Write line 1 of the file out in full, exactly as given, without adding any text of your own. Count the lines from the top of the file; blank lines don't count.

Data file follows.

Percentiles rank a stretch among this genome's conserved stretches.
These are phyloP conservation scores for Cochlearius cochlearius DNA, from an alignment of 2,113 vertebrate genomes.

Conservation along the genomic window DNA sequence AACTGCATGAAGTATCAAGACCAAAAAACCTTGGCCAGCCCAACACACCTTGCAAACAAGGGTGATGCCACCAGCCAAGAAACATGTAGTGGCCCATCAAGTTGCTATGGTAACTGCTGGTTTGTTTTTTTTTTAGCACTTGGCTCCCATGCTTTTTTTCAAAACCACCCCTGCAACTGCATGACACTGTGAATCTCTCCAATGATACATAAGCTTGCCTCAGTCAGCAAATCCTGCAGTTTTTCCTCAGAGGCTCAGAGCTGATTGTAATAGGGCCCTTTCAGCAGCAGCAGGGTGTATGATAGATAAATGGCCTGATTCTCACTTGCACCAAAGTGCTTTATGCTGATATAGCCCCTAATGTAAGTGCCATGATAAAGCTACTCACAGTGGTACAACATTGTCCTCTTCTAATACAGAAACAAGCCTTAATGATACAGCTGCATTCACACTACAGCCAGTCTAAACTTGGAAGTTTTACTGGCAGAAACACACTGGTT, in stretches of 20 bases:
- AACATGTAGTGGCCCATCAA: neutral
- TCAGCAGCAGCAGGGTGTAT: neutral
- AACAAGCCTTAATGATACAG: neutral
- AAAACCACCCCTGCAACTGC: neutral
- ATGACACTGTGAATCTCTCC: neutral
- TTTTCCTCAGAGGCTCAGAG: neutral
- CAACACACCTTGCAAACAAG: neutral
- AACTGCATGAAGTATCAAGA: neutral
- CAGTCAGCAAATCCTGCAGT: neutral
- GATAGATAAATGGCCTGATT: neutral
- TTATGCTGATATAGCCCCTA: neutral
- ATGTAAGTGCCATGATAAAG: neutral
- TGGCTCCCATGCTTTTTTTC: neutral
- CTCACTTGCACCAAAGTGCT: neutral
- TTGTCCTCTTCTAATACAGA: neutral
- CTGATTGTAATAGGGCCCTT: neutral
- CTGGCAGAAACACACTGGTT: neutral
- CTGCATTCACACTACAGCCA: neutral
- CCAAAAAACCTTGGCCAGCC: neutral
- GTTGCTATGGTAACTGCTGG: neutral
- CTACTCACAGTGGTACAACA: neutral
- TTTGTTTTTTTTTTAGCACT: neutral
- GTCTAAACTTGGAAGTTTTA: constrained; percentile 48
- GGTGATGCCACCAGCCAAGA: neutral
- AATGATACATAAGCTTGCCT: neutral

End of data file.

Percentiles rank a stretch among this genome's conserved stretches.